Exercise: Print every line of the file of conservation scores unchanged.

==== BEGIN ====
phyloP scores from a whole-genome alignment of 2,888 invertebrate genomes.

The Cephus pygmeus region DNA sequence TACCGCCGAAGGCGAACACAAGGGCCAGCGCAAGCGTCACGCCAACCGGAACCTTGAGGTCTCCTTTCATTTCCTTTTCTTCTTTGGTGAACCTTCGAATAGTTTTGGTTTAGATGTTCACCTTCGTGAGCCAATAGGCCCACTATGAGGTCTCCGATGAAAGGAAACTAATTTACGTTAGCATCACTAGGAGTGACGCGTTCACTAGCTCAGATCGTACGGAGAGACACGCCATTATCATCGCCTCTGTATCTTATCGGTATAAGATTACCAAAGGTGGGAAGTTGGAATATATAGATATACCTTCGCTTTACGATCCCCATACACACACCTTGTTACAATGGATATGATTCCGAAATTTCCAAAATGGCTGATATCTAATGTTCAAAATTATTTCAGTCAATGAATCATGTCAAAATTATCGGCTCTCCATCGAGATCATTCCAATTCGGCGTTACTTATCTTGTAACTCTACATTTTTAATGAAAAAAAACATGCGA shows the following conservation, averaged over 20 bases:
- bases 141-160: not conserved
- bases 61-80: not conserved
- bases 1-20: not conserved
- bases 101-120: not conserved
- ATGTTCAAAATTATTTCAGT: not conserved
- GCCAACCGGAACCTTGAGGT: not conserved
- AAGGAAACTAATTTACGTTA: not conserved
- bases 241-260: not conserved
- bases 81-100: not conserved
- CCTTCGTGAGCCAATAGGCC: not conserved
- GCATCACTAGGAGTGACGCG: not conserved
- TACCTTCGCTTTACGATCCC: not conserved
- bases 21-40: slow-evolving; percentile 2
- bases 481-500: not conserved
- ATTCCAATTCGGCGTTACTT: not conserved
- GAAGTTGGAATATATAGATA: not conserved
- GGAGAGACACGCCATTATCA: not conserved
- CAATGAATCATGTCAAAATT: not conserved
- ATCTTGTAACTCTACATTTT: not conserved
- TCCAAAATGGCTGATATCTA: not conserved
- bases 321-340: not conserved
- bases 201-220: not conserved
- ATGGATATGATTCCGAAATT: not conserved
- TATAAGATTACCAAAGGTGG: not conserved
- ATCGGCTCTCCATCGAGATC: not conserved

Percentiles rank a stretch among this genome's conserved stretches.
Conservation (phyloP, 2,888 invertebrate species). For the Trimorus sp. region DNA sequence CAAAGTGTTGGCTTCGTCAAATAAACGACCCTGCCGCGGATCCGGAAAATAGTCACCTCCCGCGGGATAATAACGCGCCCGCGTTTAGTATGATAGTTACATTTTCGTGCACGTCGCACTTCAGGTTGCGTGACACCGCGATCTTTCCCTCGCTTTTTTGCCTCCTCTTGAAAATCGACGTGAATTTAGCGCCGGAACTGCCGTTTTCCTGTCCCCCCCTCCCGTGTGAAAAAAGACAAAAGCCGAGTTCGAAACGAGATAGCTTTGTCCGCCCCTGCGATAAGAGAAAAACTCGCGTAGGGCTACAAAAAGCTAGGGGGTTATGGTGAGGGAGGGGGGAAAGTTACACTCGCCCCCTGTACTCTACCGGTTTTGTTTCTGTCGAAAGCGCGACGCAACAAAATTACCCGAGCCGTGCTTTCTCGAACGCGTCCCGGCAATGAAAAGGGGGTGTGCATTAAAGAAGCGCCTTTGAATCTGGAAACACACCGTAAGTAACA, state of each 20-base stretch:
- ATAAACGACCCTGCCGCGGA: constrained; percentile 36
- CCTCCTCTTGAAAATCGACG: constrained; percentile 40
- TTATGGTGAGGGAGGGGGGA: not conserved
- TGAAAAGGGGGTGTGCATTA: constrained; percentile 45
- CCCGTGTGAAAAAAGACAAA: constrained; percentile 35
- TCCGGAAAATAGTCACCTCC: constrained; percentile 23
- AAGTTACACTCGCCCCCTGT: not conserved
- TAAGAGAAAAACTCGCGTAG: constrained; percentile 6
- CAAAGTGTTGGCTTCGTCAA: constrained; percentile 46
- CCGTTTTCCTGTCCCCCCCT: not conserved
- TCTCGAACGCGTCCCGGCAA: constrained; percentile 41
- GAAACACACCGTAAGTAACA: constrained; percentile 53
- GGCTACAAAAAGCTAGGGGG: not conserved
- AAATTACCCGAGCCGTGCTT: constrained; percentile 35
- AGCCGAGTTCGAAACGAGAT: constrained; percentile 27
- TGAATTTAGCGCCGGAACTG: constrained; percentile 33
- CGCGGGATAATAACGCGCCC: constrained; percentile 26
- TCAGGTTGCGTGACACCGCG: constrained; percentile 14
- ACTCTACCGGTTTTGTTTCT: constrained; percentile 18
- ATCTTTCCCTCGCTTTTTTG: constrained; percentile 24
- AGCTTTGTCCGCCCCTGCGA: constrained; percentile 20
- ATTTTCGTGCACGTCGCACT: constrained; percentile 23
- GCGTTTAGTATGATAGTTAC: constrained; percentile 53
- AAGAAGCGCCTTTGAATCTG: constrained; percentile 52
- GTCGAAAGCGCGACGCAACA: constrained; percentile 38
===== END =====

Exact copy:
phyloP scores from a whole-genome alignment of 2,888 invertebrate genomes.

The Cephus pygmeus region DNA sequence TACCGCCGAAGGCGAACACAAGGGCCAGCGCAAGCGTCACGCCAACCGGAACCTTGAGGTCTCCTTTCATTTCCTTTTCTTCTTTGGTGAACCTTCGAATAGTTTTGGTTTAGATGTTCACCTTCGTGAGCCAATAGGCCCACTATGAGGTCTCCGATGAAAGGAAACTAATTTACGTTAGCATCACTAGGAGTGACGCGTTCACTAGCTCAGATCGTACGGAGAGACACGCCATTATCATCGCCTCTGTATCTTATCGGTATAAGATTACCAAAGGTGGGAAGTTGGAATATATAGATATACCTTCGCTTTACGATCCCCATACACACACCTTGTTACAATGGATATGATTCCGAAATTTCCAAAATGGCTGATATCTAATGTTCAAAATTATTTCAGTCAATGAATCATGTCAAAATTATCGGCTCTCCATCGAGATCATTCCAATTCGGCGTTACTTATCTTGTAACTCTACATTTTTAATGAAAAAAAACATGCGA shows the following conservation, averaged over 20 bases:
- bases 141-160: not conserved
- bases 61-80: not conserved
- bases 1-20: not conserved
- bases 101-120: not conserved
- ATGTTCAAAATTATTTCAGT: not conserved
- GCCAACCGGAACCTTGAGGT: not conserved
- AAGGAAACTAATTTACGTTA: not conserved
- bases 241-260: not conserved
- bases 81-100: not conserved
- CCTTCGTGAGCCAATAGGCC: not conserved
- GCATCACTAGGAGTGACGCG: not conserved
- TACCTTCGCTTTACGATCCC: not conserved
- bases 21-40: slow-evolving; percentile 2
- bases 481-500: not conserved
- ATTCCAATTCGGCGTTACTT: not conserved
- GAAGTTGGAATATATAGATA: not conserved
- GGAGAGACACGCCATTATCA: not conserved
- CAATGAATCATGTCAAAATT: not conserved
- ATCTTGTAACTCTACATTTT: not conserved
- TCCAAAATGGCTGATATCTA: not conserved
- bases 321-340: not conserved
- bases 201-220: not conserved
- ATGGATATGATTCCGAAATT: not conserved
- TATAAGATTACCAAAGGTGG: not conserved
- ATCGGCTCTCCATCGAGATC: not conserved

Percentiles rank a stretch among this genome's conserved stretches.
Conservation (phyloP, 2,888 invertebrate species). For the Trimorus sp. region DNA sequence CAAAGTGTTGGCTTCGTCAAATAAACGACCCTGCCGCGGATCCGGAAAATAGTCACCTCCCGCGGGATAATAACGCGCCCGCGTTTAGTATGATAGTTACATTTTCGTGCACGTCGCACTTCAGGTTGCGTGACACCGCGATCTTTCCCTCGCTTTTTTGCCTCCTCTTGAAAATCGACGTGAATTTAGCGCCGGAACTGCCGTTTTCCTGTCCCCCCCTCCCGTGTGAAAAAAGACAAAAGCCGAGTTCGAAACGAGATAGCTTTGTCCGCCCCTGCGATAAGAGAAAAACTCGCGTAGGGCTACAAAAAGCTAGGGGGTTATGGTGAGGGAGGGGGGAAAGTTACACTCGCCCCCTGTACTCTACCGGTTTTGTTTCTGTCGAAAGCGCGACGCAACAAAATTACCCGAGCCGTGCTTTCTCGAACGCGTCCCGGCAATGAAAAGGGGGTGTGCATTAAAGAAGCGCCTTTGAATCTGGAAACACACCGTAAGTAACA, state of each 20-base stretch:
- ATAAACGACCCTGCCGCGGA: constrained; percentile 36
- CCTCCTCTTGAAAATCGACG: constrained; percentile 40
- TTATGGTGAGGGAGGGGGGA: not conserved
- TGAAAAGGGGGTGTGCATTA: constrained; percentile 45
- CCCGTGTGAAAAAAGACAAA: constrained; percentile 35
- TCCGGAAAATAGTCACCTCC: constrained; percentile 23
- AAGTTACACTCGCCCCCTGT: not conserved
- TAAGAGAAAAACTCGCGTAG: constrained; percentile 6
- CAAAGTGTTGGCTTCGTCAA: constrained; percentile 46
- CCGTTTTCCTGTCCCCCCCT: not conserved
- TCTCGAACGCGTCCCGGCAA: constrained; percentile 41
- GAAACACACCGTAAGTAACA: constrained; percentile 53
- GGCTACAAAAAGCTAGGGGG: not conserved
- AAATTACCCGAGCCGTGCTT: constrained; percentile 35
- AGCCGAGTTCGAAACGAGAT: constrained; percentile 27
- TGAATTTAGCGCCGGAACTG: constrained; percentile 33
- CGCGGGATAATAACGCGCCC: constrained; percentile 26
- TCAGGTTGCGTGACACCGCG: constrained; percentile 14
- ACTCTACCGGTTTTGTTTCT: constrained; percentile 18
- ATCTTTCCCTCGCTTTTTTG: constrained; percentile 24
- AGCTTTGTCCGCCCCTGCGA: constrained; percentile 20
- ATTTTCGTGCACGTCGCACT: constrained; percentile 23
- GCGTTTAGTATGATAGTTAC: constrained; percentile 53
- AAGAAGCGCCTTTGAATCTG: constrained; percentile 52
- GTCGAAAGCGCGACGCAACA: constrained; percentile 38